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Covid news: Normality ‘some way off’ as third wave likely to hit this summer says expert

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The Scientific Advisory Group for Emergencies (SAGE) warned that with a projected third wave coming sometime around late July or early August, hospital admissions could hit the peak levels seen in January. Three separate universities conducted predictive modelling with each expressing doubt on the final step of Boris Johnson’s roadmap out of lockdown on June 21, in which all legal restrictions will be removed.

Citing the models from Imperial College London, Warwick University and the London School of Hygiene and Tropical Medicine, the Scientific Pandemic Influenza Group on Modelling (SPI-M) said: “It is highly likely that there will be a further resurgence in hospitalisations and deaths after the later steps of the Roadmap.”

SAGE modelling made public on April 5, predicted that in a worst case scenario, resurgences in hospitalisations would be on a “similar scale to January 2021.”

On Monday, Boris Johnson confirmed the second measure of easing lockdown restrictions, allowing hospitality to re-open outdoors from April 12 but warned that normality still remains “some way off.”

SAGE continued to add that despite easing of lockdown restrictions, Mr Johnson’s decision to proceed with stage 2 of the roadmap was not likely to overwhelm the NHS so long as the country’s successful vaccination scheme proceeds as planned.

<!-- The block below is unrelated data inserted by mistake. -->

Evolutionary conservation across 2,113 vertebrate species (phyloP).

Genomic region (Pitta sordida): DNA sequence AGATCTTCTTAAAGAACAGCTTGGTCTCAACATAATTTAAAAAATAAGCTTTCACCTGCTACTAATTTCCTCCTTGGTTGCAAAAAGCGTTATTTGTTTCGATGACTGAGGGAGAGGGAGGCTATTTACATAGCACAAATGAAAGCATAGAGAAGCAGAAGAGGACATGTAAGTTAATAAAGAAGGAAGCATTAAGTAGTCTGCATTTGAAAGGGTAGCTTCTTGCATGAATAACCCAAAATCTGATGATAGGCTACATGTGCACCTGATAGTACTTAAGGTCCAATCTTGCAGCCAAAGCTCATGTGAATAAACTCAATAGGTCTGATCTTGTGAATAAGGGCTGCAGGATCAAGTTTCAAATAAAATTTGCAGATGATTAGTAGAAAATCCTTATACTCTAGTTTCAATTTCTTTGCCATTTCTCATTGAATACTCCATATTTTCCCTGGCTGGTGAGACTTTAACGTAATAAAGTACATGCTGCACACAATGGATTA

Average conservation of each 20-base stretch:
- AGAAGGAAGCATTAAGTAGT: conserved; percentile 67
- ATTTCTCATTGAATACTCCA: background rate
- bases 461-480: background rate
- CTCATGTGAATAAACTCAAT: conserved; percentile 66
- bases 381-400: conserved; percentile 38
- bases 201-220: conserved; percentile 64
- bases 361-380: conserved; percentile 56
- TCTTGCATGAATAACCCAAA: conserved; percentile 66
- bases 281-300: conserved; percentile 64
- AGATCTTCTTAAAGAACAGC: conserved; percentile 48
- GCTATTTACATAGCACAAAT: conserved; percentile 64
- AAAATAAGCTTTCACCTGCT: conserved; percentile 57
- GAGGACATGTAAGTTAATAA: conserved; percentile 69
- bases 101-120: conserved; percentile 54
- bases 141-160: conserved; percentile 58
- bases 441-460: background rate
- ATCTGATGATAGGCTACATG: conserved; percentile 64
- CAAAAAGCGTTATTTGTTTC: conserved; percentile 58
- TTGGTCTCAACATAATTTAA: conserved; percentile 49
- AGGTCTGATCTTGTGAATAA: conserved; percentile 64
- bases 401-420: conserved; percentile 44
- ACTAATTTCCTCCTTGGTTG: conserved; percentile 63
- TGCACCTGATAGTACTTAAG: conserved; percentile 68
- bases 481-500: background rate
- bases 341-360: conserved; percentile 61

“Any resurgence in hospital admissions and deaths following Step 2 of the Roadmap alone is highly unlikely to put unsustainable pressure on the NHS,” SAGE said on Monday.

Mr Johnson advised that the public should not yet book overseas summer holidays because border openings, planned for May 17, could be delayed.

Data from London School of Hygiene and Tropical Medicine suggested that two doses of the vaccine only provide 31 percent protection against transmission.

This is because vaccinated people can still transmit the virus even if they show no symptoms.

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“This virus will be with us for the foreseeable future. We will have significant problems with Covid for the foreseeable future, and I don’t think we should pretend otherwise.”



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